The study published in the journal JMIR mHealth and uHealth was led by Zvinka Zlater, a clinical psychologist at the University of California San Diego School of Medicine.
For the study, the researchers observed a total of 90 adults aged 50 to 74 years old with varying comorbidities and baseline cognition.
For 14 days, the researchers tracked the volunteers' physical activity using an accelerometer. They also measured the brain function of the volunteers through twice daily ecological momentary cognitive tests (EMCTs) conducted using a smartphone.
The researchers used linear mixed effect models and moderation analysis to draw associations between factors like physical activity, baseline cognition, cardiovascular risk and whether participants functioned dependently or independently.
According to the study findings, days of increased physical activity were associated with better cognitive test scores. Moderation analyses also revealed that there was an increase in cognitive function after physical activity for dependently functioning and independently functioning volunteers. (Related: Study: Walking for an extra 10 minutes daily can increase your life expectancy.)
The study was observational rather than interventional, so no conclusions on whether physical activity directly impacts brain function were made. But the study showed that EMCTs could be used as a reliable remote measurement of brain function, which could be useful for future studies on cognitive performance among similar age groups.
This topic is relevant to the integrative community in terms of patient care planning and implementing physical activity into treatments that can help improve cognitive function.
Regular physical activity is important even for the elderly because it helps you become more independent, improves balance and helps prevent and counteract disease.
Boost your overall health by trying these exercises for seniors:
Muscle loss can be devastating and debilitating for the elderly. At least one-third of seniors live with severe muscle loss, which can cause hormone problems, a decrease in the ability to metabolize protein and other health issues.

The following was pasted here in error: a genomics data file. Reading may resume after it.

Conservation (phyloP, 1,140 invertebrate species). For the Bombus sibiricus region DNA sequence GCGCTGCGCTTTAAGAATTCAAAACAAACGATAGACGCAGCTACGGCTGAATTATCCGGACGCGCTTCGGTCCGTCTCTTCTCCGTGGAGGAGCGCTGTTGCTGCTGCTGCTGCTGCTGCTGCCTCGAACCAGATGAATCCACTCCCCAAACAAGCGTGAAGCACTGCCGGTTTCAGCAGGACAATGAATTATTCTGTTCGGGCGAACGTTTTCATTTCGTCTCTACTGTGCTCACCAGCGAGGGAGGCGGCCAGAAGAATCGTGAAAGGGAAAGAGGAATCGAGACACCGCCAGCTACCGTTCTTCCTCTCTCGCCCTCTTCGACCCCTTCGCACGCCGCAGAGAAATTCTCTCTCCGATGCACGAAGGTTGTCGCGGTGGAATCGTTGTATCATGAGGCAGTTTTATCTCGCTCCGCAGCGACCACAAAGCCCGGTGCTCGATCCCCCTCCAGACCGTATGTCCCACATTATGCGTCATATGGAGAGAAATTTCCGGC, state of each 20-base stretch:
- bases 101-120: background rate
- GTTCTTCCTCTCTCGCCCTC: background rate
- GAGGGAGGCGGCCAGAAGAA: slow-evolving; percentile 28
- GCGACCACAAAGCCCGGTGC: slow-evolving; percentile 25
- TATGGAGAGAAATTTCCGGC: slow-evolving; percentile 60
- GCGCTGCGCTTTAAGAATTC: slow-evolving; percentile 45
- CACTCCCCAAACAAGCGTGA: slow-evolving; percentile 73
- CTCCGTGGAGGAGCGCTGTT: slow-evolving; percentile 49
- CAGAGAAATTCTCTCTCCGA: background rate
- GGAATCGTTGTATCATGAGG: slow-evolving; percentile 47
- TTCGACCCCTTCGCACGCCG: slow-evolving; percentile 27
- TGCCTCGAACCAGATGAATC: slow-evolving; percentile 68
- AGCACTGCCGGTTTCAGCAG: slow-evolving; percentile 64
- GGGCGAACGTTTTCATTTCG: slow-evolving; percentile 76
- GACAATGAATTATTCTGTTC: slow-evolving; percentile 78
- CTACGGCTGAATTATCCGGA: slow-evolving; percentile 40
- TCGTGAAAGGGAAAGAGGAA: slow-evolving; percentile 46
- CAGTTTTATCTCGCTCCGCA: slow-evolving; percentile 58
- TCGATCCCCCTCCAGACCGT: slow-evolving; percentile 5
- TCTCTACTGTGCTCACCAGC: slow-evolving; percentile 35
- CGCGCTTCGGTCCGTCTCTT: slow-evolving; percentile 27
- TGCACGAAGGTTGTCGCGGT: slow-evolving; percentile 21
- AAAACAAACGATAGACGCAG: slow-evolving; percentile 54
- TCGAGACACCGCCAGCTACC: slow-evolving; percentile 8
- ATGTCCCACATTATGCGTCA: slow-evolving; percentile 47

Doing body weight workouts can help address the effects of muscle atrophy in older adults. This exercise is affordable and you don't need a lot of materials for body weight workouts.
You usually need just workout clothes and a mat to soften the impact with the floor.
Chair yoga is a low-impact form of exercise that improves your balance, flexibility, mobility and muscle strength – all of which are crucial health aspects for the elderly.
Chair yoga is an accessible form of yoga that provides less stress on your bones, joint and muscles compared to more conventional forms of yoga.
Walking is one of the least stressful and accessible forms of exercise.
For some seniors, walking is a bigger challenge than others, so distance and step goals will differ from one person to another. For the general population, 10,000 steps per day are advised for a healthy lifestyle.
However, if you have trouble walking or experiencing joint pain, focus on a smaller number as your goal.
Water aerobics is one of the most popular forms of exercise among all ages, especially for the elderly. Exercising in the water is perfect for those who have arthritis and other forms of joint pain since the buoyancy of the water puts less stress on your joints.
Water also brings natural resistance, which eliminates the need for weights in strength training. Doing water aerobics exercises can help improve your balance, flexibility and strength with minimal stress on your body.
Visit BrainHealthBoost.com for more tips on how to boost brain function as you age.
Watch the video below for an easy workout plan that you can try at home.
This video is from the Health Tips channel on Brighteon.com.